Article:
It seems like the tour of Mandragora Circo would continue in Africa. From Morocco, at the northern end of the continent, we travel to the south end and landed in Cape Town, South Africa.
At the beginning we arrived to present shows in Cape Town and Johannesburg, but on the way appeared more things that made us stay for a total of 3 months in the country.
In Cape Town we met with Carol and Roy, who received us at the airport in a Citroen DS from the 70s in which the following days we traveled together knowing small cities and towns around Cape Town. To the side of the mountain and to the sea side. On trips we went even to one of the southernmost points of the continent, the Cape of Good Hope, where years ago Portuguese sailors discovered that passing that point could continue sailing to India.
The city is to the sides of Table Mountain, a strange geological formation shaped table appears to be even more ancient than the Andes Mountains. It is also a national park that can be visited and from above the whole city looks.
Starting the presentations of Mandragora Circus in South Africa we performed in Cape Town, in a theater in the city center. The audience, mostly adults, enjoy the show and we returned to program more presentations.
Following the tour in the country we traveled to Johannesburg, Joburg, as the locals say. There Princess with all her team from The Plata4orm received us and organized a lot of activities. We were staying in the city of Pretoria and every day traveled an hour by train to get to Joburg.
One of the shows we present was in the township of Alexandra, a great neighborhood northeast of Joburg. The presentation was outdoors, in the parking lot of the neighborhood that afternoon turned into theater. With a stage, curtains, sound. Children, youth and adults enjoyed the performance, even those who watched from the windows and balconies of their houses.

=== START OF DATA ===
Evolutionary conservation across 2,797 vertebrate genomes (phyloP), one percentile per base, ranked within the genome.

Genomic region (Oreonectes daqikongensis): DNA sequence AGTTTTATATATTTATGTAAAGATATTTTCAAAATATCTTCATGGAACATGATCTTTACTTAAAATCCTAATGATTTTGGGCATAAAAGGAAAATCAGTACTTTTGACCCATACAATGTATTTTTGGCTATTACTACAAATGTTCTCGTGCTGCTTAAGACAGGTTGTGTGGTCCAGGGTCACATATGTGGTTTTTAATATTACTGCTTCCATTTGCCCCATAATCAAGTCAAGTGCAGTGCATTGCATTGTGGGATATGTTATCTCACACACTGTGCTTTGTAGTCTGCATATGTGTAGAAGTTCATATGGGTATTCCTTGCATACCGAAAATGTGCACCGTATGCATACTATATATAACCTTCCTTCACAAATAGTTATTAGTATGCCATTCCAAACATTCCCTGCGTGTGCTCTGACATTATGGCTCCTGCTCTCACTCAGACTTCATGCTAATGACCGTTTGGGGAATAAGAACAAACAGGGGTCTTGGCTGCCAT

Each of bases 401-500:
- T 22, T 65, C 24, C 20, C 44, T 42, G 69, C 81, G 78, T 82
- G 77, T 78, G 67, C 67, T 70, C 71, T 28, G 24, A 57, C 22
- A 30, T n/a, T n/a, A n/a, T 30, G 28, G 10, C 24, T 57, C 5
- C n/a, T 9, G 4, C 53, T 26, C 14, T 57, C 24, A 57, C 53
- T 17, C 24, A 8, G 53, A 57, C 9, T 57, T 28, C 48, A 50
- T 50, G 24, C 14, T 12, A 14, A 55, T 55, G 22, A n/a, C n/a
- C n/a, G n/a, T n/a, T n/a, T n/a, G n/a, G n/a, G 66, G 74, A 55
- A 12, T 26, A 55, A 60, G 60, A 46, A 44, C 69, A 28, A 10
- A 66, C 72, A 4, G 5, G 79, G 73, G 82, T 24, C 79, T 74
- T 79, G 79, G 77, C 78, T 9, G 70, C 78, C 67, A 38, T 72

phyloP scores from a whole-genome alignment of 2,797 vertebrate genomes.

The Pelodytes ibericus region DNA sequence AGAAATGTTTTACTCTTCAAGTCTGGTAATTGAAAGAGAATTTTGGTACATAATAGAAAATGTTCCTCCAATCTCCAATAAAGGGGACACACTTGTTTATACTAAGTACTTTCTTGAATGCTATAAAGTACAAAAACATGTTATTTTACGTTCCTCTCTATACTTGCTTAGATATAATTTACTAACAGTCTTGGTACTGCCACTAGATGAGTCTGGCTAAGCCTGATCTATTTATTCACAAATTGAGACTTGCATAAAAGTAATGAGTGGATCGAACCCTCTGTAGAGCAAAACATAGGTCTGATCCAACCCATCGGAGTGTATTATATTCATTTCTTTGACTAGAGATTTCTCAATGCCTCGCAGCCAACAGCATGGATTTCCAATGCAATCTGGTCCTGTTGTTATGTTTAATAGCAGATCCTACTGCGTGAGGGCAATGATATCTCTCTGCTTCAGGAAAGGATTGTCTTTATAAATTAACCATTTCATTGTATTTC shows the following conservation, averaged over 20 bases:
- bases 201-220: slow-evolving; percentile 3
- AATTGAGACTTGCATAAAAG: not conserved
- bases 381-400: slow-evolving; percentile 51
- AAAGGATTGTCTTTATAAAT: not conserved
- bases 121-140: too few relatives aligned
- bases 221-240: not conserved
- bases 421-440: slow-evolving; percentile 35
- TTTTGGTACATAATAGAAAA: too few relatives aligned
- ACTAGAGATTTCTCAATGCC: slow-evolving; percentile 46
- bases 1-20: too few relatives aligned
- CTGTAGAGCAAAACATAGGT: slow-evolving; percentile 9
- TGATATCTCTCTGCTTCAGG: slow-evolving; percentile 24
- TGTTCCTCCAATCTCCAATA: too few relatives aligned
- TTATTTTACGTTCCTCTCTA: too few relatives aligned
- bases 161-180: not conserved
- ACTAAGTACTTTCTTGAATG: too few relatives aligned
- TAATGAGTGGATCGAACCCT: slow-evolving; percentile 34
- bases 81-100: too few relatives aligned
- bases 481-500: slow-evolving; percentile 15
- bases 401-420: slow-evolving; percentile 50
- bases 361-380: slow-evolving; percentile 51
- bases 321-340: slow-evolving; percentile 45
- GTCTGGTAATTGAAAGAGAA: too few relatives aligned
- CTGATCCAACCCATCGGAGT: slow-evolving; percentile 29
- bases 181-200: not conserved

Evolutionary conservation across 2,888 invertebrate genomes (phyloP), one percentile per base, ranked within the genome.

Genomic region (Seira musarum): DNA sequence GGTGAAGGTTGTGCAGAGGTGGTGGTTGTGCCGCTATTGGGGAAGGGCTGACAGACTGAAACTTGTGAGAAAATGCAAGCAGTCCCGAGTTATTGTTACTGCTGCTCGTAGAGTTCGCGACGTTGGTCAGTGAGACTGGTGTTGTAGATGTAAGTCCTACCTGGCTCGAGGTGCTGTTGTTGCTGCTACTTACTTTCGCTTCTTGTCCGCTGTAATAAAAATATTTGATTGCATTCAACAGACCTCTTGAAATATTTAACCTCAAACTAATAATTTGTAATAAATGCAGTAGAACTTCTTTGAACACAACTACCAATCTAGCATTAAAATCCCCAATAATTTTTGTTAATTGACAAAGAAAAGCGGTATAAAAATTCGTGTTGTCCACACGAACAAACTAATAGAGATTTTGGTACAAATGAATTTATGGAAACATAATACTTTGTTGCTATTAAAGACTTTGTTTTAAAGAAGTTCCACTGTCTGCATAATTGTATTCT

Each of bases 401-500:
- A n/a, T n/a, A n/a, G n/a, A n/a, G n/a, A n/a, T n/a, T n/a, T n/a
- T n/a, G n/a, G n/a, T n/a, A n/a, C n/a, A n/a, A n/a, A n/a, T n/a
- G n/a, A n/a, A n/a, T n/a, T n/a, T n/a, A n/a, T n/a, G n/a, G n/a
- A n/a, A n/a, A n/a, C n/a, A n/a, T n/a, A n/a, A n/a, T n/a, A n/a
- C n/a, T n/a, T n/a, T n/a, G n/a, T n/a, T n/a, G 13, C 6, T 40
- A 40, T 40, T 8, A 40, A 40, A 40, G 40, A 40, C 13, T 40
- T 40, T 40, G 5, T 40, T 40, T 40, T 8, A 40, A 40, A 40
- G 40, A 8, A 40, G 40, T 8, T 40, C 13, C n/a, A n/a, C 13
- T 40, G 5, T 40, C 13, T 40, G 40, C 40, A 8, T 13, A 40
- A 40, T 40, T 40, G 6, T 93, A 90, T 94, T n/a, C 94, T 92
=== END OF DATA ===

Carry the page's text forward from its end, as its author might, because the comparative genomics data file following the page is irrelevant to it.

Other shows were in Newtown, in downtown Joburg and also one in Pretoria, the capital.
It is impossible to speak of South Africa without mention the Apartheid or naming Mandela. Although racism stayed behind there are still consequences of those times of discrimination.
During the days in Joburg we went to visit the legendary district of Soweto, famous as the neighborhood where in times of Apartheid the black population were transfer to live there by the government. Thousands of people were living in this area in precarious conditions, after being stripped of their home.
In 1976 a movement of students from Soweto started to protest in the streets of the neighborhood against a law with which they wanted to implement that education was in Afrikaans, which is a language of the colonial era, derived from Dutch, which is the mother tongue of whites in the country. During the protests the police repressed killing young students. This caused a great revolution and the fact that is remembered in a museum in the township of Soweto, is considered as the beginning of the movements led to the end of Apartheid in 1994.
From Joburg we traveled east of the country to visit the Kruger National Park, where is possible to see a lot the animals. During the days in the park we woke up at dawn and driving touring the park in search of animals. You never know where they may be so is a matter of going looking attentively. We find herds of elephants, zebras, buffalo and giraffes. Lots of elk and deer different. Hyenas, leopards and lions. In addition to monkeys, wild cats, rhinos, hippos and crocodiles.
Continuing the tour, we returned to Cape Town to present more shows at the same theater where we had been. Then we traveled to Grahamstown, a small town where we participated in a Festival of Theatre.
In addition to closing the festival with a show of Mandragora Circus, in Grahamstown we met Gareth, a musician who took us to the marimbas and kalimbas´s factory. To our surprise we found that in this little village traditional African instruments that export all over the world are manufactured. Not only that but also is there “The International Library of African Music” with the largest collection of instruments and recordings of traditional music from all over Africa.
Gareth introduced us to Julian, an Argentine who lives South Africa since some years, we spent share an afternoon taking about travels and drinking “mates”.
We returned to Pretoria and perform the last show there, at the university, where young people, mostly theatre students enjoyed Mandragora Circus.
Pretoria is the administrative capital of South Africa. Taking advantage there are most of the embassies of other African countries, we spent some days processing visas and organizing ourselves to continue the tour discovering Africa.